Researchers are studying how stem cells extracted from discarded teeth could one day improve the lives of people with SCI
By Jennifer Best
Imagine a world in which patients with spinal-cord injuries (SCI) carry their own cure. Within days, a week or a month of their injury, they could be inoculated with self-derived stem cells that could improve grip strength, enhance hand function and even help restore the ability to walk.
Researchers at Craig Center for Regenerative Research at Craig Hospital in Englewood, Colo., aim to bring that science fiction to reality in the not-so-distant future.
“I firmly believe we’ll have a major breakthrough in cure research in the next decade. We want a complete cure, if possible,” says Leslie Morse, DO, co-founder of the research center and endowed director of SCI research at Craig Hospital. The world-renowned rehabilitation hospital specializes in the neuro-rehabilitation and research for patients with SCI and traumatic brain injury.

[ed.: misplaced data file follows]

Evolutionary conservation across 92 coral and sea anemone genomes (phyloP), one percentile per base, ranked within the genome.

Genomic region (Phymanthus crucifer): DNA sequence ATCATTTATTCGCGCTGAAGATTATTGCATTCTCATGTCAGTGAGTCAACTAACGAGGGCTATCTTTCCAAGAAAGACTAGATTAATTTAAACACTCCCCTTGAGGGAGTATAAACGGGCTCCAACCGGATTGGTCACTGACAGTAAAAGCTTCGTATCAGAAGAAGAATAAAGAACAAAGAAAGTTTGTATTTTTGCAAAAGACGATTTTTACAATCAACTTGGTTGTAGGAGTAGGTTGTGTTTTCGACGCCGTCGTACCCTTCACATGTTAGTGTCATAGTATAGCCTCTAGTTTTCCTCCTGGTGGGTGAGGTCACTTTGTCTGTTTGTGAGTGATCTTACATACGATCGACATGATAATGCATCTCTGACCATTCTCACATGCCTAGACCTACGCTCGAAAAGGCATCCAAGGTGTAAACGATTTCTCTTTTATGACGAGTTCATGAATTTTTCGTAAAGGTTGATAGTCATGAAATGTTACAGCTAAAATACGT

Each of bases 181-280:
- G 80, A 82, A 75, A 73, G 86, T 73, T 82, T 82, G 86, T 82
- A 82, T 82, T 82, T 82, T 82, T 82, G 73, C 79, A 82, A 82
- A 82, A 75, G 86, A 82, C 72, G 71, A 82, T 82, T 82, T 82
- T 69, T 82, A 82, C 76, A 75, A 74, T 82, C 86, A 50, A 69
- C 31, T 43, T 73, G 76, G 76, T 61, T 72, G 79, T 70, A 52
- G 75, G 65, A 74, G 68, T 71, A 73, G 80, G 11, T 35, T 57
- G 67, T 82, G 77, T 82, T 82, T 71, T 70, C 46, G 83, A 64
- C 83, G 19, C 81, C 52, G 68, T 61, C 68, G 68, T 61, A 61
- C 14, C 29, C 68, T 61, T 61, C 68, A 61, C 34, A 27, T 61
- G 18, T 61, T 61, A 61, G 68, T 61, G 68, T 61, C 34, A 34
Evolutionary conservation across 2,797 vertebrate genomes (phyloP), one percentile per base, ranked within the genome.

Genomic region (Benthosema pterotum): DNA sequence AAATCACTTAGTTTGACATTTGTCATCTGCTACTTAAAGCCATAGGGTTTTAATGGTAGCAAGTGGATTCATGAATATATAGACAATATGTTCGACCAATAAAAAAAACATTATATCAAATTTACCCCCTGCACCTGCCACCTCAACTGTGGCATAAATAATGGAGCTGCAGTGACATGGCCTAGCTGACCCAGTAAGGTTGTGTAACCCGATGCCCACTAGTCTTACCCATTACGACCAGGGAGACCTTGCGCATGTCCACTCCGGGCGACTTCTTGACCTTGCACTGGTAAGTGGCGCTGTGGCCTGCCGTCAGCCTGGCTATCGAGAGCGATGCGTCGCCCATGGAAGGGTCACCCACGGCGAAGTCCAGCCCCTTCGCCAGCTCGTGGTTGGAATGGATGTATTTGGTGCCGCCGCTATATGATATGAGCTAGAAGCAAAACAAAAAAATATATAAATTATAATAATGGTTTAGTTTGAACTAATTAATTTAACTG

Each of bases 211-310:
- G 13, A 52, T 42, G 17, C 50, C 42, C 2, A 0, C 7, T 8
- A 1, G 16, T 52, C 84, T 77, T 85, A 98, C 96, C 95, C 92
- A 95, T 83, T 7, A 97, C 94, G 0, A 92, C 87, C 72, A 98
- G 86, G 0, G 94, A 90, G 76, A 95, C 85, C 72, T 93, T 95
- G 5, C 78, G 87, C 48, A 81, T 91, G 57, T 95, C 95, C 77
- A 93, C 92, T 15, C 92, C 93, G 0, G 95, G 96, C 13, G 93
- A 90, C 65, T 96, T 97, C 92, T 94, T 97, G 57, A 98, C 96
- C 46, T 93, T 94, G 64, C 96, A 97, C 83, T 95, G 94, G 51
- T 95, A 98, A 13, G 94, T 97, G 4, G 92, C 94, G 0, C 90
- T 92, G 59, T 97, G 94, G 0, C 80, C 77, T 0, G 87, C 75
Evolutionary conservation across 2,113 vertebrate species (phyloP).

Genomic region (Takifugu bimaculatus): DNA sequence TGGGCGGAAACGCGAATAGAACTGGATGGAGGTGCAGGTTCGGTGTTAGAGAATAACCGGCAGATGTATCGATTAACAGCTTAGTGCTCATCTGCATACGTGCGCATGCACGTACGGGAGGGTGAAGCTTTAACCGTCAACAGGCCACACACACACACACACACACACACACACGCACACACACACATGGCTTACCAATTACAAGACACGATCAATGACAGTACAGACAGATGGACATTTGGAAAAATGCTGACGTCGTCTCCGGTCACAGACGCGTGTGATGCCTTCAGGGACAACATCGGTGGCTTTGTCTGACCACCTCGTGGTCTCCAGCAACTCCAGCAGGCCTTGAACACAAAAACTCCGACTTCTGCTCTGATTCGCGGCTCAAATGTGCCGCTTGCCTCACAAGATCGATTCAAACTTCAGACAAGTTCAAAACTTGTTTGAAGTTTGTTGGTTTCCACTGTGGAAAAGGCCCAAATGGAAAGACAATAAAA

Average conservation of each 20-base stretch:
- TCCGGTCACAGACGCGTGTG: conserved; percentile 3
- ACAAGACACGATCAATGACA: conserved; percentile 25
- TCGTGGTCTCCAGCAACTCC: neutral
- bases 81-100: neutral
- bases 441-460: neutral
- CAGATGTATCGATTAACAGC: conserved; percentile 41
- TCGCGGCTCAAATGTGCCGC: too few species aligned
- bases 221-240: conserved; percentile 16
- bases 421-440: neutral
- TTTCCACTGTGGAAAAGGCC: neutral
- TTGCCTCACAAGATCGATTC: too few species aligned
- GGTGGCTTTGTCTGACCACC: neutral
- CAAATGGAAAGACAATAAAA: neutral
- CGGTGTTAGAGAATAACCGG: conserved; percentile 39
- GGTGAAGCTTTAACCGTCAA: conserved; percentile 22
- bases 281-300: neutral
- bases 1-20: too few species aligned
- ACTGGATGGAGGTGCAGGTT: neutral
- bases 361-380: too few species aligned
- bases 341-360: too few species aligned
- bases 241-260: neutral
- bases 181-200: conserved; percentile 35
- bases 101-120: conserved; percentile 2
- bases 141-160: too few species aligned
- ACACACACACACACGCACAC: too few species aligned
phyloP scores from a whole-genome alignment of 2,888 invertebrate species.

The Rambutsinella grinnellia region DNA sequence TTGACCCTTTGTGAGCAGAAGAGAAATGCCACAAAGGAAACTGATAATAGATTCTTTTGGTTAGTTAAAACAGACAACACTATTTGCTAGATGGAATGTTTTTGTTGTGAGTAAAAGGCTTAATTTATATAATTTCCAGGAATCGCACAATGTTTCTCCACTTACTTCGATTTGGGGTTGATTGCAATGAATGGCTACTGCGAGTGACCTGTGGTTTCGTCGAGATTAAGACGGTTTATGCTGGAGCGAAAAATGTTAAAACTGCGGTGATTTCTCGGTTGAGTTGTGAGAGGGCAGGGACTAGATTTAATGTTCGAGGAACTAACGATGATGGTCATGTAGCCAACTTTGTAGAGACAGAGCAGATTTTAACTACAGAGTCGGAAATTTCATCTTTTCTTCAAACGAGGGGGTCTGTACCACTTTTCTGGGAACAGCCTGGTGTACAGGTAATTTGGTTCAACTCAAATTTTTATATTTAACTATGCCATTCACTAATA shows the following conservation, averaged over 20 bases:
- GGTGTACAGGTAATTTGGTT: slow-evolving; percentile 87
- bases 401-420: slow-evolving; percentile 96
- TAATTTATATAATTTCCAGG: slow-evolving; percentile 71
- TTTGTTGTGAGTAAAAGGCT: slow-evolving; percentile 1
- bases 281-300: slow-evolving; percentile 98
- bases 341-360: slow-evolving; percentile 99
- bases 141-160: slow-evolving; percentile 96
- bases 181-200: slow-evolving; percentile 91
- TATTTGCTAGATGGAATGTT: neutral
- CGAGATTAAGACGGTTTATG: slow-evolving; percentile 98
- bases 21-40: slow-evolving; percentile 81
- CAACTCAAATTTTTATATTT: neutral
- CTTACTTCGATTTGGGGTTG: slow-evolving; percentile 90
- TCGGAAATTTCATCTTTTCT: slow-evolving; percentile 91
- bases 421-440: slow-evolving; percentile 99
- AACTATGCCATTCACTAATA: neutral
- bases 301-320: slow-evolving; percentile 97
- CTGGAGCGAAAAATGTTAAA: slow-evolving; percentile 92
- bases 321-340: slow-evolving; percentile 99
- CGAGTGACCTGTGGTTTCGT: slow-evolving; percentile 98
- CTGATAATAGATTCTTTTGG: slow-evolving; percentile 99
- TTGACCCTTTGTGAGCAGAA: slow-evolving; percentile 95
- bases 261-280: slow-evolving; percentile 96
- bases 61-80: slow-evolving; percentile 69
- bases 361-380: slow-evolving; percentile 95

Until 1998, scientists believed the central nervous system was a fixed system incapable of regeneration, unlike skin cells or muscle cells, for instance.
Science has since proven that neural cells can, indeed, regenerate, which brings new hope to an array of patients, including those with SCI, multiple sclerosis, traumatic brain injuries or stroke-induced damage.
“The field of rehabilitation medicine is such a rapidly changing and advancing field,” Morse says. “It’s the most exciting field of medicine these days. There are so many things happening in rehabilitation that it’s almost in the domain of science fiction. I’m really excited and hopeful we’ll see changes soon.”